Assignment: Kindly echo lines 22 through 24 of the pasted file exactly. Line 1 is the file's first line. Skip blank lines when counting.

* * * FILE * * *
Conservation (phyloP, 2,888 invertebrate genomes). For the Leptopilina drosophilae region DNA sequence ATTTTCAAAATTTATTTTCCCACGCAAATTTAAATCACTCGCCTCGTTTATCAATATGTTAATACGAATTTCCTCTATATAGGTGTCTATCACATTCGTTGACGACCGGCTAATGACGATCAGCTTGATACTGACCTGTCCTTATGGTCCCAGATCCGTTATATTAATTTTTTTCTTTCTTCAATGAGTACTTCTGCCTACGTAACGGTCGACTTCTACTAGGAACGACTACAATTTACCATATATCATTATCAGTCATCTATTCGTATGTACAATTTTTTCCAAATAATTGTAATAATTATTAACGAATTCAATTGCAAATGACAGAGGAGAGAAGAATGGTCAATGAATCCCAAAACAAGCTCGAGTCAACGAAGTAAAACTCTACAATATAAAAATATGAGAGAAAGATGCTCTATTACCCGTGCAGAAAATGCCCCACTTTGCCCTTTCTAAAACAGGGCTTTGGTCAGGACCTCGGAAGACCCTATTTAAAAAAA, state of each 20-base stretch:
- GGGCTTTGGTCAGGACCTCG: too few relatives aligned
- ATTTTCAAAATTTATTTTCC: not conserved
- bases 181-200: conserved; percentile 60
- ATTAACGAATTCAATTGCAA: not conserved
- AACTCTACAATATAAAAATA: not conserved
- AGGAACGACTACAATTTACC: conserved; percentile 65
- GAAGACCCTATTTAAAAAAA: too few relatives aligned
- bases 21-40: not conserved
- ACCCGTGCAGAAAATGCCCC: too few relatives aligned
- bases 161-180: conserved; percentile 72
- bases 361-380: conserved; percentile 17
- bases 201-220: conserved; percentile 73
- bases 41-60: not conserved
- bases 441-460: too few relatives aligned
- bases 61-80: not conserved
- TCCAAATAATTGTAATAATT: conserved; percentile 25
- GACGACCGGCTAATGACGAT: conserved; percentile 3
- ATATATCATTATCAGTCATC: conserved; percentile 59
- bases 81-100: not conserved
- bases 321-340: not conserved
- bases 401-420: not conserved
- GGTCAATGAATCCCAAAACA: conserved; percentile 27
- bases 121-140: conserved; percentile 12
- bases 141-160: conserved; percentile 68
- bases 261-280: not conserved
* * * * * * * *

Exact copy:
- bases 401-420: not conserved
- GGTCAATGAATCCCAAAACA: conserved; percentile 27
- bases 121-140: conserved; percentile 12